Investigation into suspended head of Eaton Primary School now in its fourth month
PUBLISHED: 07:00 14 May 2014
Parents remain in the dark about the fate of a primary school headteacher, more than three months into an investigation following his suspension.
Steve Portas was suspended from his position at Eaton Primary School, in Duverlin Close, Norwich, at the end of January while an investigation was carried out into “management issues”.
The school was already in difficulties after Ofsted plunged it into special measures with a damning inspection report which was released the previous month.
The council has replaced the board of governors with an interim executive board (IEB) following the Ofsted verdict.
David Lennard Jones, chairman of the IEB, said: “The headteacher remains suspended while the investigation into management issues continues. Suspension is to allow for a full and fair investigation to take place, in the interests of the headteacher and the school.
“We are working closely with the local authority to ensure we follow all the correct procedures, and have a strong and experienced acting headteacher in place to lead the school.
“As this matter is ongoing, I am not in a position to comment further at this time.”
Norfolk police said they are not involved in the investigation.
The school is currently being led by Douglas Dale as acting headteacher.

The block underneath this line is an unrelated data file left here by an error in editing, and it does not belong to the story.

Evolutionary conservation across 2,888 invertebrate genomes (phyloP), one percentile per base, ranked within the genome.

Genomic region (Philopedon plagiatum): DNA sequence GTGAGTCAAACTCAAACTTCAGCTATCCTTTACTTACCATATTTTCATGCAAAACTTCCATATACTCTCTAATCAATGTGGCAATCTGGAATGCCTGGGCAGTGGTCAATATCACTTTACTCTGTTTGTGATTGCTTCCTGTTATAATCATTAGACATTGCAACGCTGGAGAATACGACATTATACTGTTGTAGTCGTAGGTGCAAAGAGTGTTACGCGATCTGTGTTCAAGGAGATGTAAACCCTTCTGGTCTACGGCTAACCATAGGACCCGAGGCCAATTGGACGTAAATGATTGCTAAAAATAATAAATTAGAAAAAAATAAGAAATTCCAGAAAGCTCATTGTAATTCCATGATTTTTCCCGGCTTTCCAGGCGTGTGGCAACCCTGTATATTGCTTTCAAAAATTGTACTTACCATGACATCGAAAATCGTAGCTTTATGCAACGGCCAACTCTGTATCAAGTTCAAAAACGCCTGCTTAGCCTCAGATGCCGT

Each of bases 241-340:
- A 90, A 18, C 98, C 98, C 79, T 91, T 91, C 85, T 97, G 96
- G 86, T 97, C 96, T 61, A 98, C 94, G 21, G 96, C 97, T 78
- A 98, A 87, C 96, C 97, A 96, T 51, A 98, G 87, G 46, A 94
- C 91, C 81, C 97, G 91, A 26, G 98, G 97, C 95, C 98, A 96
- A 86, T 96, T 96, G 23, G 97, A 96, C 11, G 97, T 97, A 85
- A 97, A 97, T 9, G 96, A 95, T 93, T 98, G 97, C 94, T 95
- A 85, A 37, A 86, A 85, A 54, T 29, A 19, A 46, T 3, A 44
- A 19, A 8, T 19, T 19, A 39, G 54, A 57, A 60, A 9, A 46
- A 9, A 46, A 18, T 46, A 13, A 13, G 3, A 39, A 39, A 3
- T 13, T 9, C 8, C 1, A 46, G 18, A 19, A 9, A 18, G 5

Mr Portas’s suspension came one month after Ofsted inspectors rated it “inadequate” for achievement of pupils, quality of teaching, and leadership and management.
The report, published on December 9, highlighted “a period of substantial turbulence”, and said a deficit budget, significant safeguarding issues and staffing instability had deflected leaders from their core function.
A follow up monitoring inspection a week after Mr Portas was suspended said the investigation into Mr Portas did not involve safeguarding issues, and Ofsted found that the school’s action plan was “not fit for purpose”. However, the report said: “With the very recent change in leadership, the school is now able to plan and implement the changes and improvements that need to be made.”
In a letter to parents last Friday, acting headteacher Mr Dale said the school’s data showed that its plans were working, and he expected to see some “very positive signs” when the inspectors returned – something he said could happen “any day now”.
The school is currently in the process of becoming an academy, a policy Norfolk County Council pursues for all schools in special measures, and last week Mr Lennard Jones met parents to talk through the process of the school becoming an academy.
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